Budgeted selling and distribution costs are as follows:

Variable ksh. 1.50 per unit sold Fixed ksh. 80,000 per annum

Budgeted administration costs are ksh. 120,000 per annum (fixed).

The following patterns of sales and production are expected during the first six months of 2010.


There is no stock on 1 January 2010.

Required:
Prepare profit statements for each of the two quarters, in a columnar format, using the following method:

a) Marginal costing
b) Absorption costing
c) Reconcile the profits in (a) and (b) above

Therefore, there is an under-absorption in Q1 amounting to 100-87.5 = ksh. 12.50 There is an over-absorption in Q2 amounting to 100-125 = ksh. 25

Note: Fixed costs are all assumed to evenly accrue throughout the year

Arguments for the use of marginal costing
 It is simple to operate
 No arbitrary apportionment of fixed cost to products or departments
 Where sales are constant, but production fluctuates, marginal costing shows a constant profit whereas absorption costing shows varying profits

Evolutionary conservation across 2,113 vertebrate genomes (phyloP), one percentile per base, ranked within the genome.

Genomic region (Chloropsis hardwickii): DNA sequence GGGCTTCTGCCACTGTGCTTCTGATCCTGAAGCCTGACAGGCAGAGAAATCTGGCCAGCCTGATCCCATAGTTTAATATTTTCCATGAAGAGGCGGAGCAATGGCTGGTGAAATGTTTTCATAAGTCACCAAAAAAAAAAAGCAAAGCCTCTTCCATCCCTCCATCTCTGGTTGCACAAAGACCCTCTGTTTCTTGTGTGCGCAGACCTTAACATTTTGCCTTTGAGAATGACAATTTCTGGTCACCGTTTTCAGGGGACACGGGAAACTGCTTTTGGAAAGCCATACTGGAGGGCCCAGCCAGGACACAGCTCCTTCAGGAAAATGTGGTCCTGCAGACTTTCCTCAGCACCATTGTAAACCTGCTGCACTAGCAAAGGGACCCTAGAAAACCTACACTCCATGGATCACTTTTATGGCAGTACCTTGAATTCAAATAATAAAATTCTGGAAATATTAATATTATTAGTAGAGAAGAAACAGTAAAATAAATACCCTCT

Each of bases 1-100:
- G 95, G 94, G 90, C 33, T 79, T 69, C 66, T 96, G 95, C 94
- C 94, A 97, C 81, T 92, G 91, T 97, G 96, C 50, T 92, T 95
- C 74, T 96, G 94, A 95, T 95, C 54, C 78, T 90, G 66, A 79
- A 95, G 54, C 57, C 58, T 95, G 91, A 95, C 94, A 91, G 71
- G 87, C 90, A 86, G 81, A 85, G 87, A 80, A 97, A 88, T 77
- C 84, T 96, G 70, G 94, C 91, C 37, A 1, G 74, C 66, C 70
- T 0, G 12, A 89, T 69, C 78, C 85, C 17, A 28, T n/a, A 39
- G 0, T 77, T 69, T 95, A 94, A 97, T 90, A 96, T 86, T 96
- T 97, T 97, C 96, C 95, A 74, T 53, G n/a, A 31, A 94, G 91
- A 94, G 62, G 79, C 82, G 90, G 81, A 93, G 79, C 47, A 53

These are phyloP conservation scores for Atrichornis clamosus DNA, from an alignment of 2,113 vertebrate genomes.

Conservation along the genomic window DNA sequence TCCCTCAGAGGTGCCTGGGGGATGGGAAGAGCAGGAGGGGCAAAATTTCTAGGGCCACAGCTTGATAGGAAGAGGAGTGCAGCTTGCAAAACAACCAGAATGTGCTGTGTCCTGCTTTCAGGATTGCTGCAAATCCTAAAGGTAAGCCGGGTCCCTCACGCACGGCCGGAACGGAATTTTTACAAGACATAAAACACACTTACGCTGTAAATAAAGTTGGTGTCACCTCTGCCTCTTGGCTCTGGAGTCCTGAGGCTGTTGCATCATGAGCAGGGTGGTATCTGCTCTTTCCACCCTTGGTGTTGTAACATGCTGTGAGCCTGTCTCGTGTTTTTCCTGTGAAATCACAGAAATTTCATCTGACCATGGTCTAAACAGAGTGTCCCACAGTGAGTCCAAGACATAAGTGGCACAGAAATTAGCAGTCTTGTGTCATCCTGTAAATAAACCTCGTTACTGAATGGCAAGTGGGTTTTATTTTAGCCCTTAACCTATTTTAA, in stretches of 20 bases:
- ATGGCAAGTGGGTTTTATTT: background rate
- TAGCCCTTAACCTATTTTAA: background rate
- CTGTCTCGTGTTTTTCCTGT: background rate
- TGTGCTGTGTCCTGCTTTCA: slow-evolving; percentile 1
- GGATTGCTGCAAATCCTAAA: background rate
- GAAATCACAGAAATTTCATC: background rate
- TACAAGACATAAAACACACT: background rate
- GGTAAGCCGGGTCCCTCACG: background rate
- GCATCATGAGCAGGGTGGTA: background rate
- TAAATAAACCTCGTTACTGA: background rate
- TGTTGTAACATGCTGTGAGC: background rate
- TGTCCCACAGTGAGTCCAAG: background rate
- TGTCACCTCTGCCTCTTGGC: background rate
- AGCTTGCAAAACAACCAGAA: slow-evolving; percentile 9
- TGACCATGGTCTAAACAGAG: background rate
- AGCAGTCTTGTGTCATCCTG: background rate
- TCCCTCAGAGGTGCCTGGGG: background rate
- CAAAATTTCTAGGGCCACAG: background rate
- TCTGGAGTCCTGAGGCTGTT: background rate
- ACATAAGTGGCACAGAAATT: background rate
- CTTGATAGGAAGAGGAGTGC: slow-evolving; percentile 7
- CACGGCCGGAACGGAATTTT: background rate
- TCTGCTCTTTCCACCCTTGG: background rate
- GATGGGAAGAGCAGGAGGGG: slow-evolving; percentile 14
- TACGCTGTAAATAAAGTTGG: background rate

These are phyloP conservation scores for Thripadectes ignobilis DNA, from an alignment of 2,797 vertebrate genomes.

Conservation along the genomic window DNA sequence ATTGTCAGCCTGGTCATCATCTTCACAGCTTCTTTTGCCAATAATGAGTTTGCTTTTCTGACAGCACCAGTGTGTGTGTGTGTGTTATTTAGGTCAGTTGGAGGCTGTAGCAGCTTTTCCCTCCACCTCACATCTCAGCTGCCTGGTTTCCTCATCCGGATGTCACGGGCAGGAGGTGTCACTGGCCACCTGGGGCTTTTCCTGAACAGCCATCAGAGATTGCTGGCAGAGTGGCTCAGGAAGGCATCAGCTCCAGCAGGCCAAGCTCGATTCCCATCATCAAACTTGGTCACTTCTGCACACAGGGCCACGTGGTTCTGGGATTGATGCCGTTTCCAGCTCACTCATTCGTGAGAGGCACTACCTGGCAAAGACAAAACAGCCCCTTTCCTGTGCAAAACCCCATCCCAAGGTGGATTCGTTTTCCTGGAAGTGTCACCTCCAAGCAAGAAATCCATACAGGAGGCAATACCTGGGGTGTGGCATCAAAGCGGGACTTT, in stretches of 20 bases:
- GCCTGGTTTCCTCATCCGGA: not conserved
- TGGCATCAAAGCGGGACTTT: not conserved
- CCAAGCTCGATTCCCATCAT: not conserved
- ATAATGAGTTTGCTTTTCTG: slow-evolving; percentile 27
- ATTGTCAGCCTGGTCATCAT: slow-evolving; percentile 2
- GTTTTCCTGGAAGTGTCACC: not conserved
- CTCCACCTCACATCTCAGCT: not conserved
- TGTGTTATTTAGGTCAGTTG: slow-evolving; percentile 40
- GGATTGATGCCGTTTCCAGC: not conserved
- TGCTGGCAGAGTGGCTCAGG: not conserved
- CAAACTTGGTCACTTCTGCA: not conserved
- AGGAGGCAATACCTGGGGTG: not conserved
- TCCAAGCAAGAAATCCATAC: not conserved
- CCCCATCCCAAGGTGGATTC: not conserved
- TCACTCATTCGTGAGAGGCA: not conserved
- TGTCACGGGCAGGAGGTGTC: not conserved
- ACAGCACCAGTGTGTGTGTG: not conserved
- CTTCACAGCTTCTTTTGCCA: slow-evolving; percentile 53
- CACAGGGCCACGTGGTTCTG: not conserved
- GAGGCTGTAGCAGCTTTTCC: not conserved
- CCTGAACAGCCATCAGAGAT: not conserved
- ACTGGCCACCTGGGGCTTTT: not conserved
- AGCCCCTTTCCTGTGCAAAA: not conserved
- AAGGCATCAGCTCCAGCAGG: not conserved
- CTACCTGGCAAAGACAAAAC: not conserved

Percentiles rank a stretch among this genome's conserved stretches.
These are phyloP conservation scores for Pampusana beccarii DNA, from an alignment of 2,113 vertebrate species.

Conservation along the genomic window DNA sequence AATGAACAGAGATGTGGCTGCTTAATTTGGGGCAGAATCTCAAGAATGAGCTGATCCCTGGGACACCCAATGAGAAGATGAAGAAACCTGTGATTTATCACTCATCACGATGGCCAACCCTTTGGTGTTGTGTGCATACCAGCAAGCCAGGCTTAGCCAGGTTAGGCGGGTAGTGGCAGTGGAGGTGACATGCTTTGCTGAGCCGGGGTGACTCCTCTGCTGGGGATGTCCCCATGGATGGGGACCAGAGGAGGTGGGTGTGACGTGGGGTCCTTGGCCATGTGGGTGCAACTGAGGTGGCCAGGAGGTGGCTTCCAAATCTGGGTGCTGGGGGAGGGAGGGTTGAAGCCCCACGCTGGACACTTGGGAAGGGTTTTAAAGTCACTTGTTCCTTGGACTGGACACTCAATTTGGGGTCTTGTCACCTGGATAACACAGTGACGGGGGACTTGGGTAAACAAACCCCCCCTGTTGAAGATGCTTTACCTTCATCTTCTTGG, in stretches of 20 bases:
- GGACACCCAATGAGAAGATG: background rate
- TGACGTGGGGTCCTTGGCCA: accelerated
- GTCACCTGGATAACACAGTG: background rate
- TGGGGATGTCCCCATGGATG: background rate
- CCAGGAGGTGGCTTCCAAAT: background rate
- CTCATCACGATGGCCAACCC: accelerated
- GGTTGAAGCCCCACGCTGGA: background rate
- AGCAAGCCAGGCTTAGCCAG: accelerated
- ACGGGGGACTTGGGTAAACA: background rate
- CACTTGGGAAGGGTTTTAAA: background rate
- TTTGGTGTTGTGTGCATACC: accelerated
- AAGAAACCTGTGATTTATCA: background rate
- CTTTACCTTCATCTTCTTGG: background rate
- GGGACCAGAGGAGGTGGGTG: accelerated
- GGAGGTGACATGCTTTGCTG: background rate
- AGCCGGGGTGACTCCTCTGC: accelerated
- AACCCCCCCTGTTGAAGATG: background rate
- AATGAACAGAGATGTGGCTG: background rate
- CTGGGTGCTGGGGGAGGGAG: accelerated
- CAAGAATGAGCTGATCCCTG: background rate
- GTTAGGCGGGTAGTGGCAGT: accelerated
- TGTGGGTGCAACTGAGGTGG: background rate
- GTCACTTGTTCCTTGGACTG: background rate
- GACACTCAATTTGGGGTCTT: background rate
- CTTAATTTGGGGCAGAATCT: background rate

 Under or over absorption of overheads is almost entirely avoided
 Fixed costs are incurred on a time basis e.g. salaries, rent, rates etc, and do not relate to activity. Therefore it‟s logical to write them off in the period they are incurred and this is done using marginal costing
 Accounts prepared using marginal costing more nearly approach the actual cash flow position

Arguments for the use of absorption costing
 Where production is constant but sales fluctuate, net profit fluctuations are less with absorption costing than with marginal costing
 Where the nature of the business is such that stock of finished goods is likely to build, the inclusion of fixed costs in stock valuation is desirable as it is done in absorption costing. Otherwise a series of fictitious loses will be reported in the earlier periods to be offset eventually excessive profits in the subsequent periods when the goods are sold.